Minaz Manji's love for adventure began way back when his father used to take his family to some of East Africa’s best national parks and game reserves.
What inspired him the most was the fact that he could get up close and personal with wild animals that roamed the vast wildernesses.
Their Eldoret residence teemed with animals such as Thompson’s and Grant’s gazelles, impala, zebra and giraffe.
“My father would drive us there every so often to see this wildlife and particularly the giraffe, which was his favourite animal and we would enjoy a picnic whilst watching these beautiful animals,” Mr Minaz says.
Upon his return to Kenya from the United Kingdom in 1976 he teamed up with his late father to found Twiga Tours, a Kenyan tour company that h as grown over the years.
“Anyway, it wasn’t until August 1980, that my late father and I teamed up to start a small tour company in Nairobi from humble beginnings,” Mr Minaz told Smart Business.
They bought two customised second hand minivans to take tourists to various attraction sites in the country.
“Our personalised service, custom designed minivans and well trained guide/drivers quickly saw the fleet grow substantially but the urge to be a tour company rather than a rental company was getting stronger and stronger,” he said.
It was not until the 1990s when they ventured into the Tanzanian safari circuit since the two countries offered the best safari circuits.
This came through after a number of notable hotel brands such as the Sopa and Serena Groups set up lodges there.
“We took the lead to set up an office in Arusha with a large fleet of custom designed safari cruisers to service the need for a bi-country safari experience. Back in the 1990s, it was the norm to go to Amboseli and then cross the border at Namanga to Tanzania,” he adds.
Bet paid off
Their bet paid off when they launched a new safari circuit through the Sirare/Isebania border.
“This routing has now become extremely popular and is one of our top selling corridors known as the Greatest Wildlife Safari,” says Minaz.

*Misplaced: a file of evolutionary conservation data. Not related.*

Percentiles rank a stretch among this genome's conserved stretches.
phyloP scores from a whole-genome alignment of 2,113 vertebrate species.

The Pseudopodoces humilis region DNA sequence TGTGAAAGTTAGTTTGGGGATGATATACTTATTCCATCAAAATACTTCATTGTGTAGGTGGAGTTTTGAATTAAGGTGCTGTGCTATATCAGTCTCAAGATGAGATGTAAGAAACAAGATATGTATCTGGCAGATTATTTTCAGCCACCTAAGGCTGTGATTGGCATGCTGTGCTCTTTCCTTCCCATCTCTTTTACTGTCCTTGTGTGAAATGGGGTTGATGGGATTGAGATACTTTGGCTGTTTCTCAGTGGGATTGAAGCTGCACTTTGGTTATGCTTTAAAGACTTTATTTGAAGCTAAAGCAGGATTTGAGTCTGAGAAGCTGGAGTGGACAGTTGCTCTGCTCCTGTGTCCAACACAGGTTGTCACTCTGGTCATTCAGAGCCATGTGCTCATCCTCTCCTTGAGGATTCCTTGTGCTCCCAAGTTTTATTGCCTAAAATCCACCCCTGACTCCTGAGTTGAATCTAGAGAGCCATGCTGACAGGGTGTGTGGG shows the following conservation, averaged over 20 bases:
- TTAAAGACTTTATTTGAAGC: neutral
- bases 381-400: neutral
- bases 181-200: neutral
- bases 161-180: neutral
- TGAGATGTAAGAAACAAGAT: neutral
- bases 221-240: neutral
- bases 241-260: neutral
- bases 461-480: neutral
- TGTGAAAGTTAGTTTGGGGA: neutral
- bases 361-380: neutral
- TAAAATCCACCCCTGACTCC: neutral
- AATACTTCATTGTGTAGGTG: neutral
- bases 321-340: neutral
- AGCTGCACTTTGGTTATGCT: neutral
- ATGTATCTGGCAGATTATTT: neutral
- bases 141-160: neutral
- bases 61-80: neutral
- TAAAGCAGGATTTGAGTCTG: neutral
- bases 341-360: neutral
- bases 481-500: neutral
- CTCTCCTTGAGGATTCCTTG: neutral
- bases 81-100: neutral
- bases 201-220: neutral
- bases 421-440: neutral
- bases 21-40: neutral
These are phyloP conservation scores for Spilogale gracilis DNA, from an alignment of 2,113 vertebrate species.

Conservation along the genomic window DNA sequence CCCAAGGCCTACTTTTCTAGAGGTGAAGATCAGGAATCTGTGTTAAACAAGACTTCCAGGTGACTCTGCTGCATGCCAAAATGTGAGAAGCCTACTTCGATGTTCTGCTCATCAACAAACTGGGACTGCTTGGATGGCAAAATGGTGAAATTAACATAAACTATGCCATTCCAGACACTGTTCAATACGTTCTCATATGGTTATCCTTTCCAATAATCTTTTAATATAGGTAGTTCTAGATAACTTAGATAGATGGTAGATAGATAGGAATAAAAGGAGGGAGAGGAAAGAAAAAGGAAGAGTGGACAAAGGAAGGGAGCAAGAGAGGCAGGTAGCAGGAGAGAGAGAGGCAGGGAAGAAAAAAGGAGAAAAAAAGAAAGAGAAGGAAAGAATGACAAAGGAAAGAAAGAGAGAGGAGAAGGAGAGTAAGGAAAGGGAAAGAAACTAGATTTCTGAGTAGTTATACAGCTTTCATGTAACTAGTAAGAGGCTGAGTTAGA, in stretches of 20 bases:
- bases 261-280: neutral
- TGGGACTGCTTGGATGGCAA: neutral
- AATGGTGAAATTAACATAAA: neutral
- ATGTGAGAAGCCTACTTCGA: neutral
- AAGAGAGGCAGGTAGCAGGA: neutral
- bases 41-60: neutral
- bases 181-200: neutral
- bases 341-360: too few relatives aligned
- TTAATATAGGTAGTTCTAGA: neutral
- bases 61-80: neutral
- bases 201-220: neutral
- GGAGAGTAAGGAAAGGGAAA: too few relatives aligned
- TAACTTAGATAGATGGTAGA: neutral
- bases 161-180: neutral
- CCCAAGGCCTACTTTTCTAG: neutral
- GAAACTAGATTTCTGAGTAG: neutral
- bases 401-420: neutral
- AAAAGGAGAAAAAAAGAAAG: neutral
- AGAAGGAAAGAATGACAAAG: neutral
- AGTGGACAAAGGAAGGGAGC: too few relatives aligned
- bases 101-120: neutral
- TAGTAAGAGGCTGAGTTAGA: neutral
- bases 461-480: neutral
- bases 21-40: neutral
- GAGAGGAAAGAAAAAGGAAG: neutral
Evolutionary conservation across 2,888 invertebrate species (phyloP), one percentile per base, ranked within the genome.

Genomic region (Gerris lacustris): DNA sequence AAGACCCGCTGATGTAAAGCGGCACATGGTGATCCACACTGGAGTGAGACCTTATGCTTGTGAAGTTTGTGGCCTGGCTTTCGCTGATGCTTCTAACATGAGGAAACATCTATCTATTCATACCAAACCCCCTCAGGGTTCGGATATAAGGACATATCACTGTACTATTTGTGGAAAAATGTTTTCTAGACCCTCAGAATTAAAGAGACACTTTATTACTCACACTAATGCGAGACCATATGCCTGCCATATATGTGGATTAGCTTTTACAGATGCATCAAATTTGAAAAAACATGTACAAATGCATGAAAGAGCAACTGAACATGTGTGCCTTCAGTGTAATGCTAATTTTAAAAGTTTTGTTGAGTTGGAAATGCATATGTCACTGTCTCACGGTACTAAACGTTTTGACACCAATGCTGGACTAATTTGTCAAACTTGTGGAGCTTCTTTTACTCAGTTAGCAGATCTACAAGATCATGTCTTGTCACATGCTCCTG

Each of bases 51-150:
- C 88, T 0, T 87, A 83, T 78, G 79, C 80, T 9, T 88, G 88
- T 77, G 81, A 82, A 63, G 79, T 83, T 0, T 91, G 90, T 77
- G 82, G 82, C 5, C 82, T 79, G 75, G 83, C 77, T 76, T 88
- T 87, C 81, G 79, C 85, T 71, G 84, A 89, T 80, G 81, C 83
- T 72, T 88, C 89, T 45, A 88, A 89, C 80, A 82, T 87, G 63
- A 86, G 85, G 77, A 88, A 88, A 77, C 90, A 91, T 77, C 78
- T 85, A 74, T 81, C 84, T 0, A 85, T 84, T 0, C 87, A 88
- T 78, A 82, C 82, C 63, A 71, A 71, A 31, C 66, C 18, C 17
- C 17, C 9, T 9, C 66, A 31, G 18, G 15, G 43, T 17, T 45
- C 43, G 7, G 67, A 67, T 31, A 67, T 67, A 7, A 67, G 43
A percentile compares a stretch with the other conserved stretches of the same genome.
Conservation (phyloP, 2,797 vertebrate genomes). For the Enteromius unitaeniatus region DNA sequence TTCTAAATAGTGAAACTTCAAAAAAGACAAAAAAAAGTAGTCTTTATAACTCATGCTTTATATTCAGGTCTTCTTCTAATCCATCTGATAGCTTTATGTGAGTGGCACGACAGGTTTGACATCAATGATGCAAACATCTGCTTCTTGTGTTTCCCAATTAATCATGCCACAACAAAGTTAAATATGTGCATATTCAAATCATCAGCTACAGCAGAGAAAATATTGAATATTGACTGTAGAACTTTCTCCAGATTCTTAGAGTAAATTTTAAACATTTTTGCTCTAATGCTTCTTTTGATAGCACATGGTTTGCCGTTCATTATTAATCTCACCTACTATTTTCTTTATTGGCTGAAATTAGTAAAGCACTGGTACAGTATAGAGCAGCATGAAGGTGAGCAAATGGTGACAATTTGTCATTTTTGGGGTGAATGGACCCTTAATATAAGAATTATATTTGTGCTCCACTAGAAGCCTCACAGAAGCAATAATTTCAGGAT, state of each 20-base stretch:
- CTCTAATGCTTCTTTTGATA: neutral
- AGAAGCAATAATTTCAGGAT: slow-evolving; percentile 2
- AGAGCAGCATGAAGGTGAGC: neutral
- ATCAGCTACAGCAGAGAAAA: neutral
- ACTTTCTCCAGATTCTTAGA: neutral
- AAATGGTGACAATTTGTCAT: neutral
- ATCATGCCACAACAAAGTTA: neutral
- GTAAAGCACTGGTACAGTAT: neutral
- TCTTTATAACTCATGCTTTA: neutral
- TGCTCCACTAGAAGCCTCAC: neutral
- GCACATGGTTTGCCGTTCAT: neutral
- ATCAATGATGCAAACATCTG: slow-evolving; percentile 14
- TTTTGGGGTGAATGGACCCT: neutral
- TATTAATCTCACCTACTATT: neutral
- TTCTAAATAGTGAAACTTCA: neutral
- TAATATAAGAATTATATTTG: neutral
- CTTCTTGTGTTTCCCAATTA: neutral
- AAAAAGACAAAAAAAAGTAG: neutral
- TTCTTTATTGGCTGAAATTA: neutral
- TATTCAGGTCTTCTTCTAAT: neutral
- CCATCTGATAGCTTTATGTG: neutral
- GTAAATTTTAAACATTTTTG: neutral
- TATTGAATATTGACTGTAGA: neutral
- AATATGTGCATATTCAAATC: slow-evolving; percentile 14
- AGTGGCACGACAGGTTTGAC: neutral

Their operations were recognised in 2013 by the World Travel Awards as the World’s Responsible Tourism Company and the World’s Leading Luxury Safari Company in an event that was held in Nairobi.
“Being recognised by global networks, airlines, travel portals and receiving awards as a leading company in Africa and the world is something I take pride in. I look back at my 40 years and can proudly say, I did something right that I can now pass on to my family,” he adds.
Like thousands of other companies, Mr Minaz reckons that the Coronavirus pandemic has affected their business as the number of bookings has dropped immensely.
“Our retail division worked on getting some very attractive packages to the discerning domestic traveller,” he says.
Minaz reckons that over-exploitation of Kenya’s parks threatens the existence of wild animals.
“During the peak season you will find more vehicles racing towards an important sighting and, before you know it, tens of vehicles have surrounded the poor animals probably restricting their movement or interfering with the kill, which is not the right way to go,” he says.
Other factors include encroachment of wildlife habitats through human settlements, cattle grazing and logging in forests.
“We need to control development of new hotels, lodges and activities in the parks or else we will end up with tourists who will be very dissatisfied at not seeing the wildlife they came to view in the first place,” says Minaz.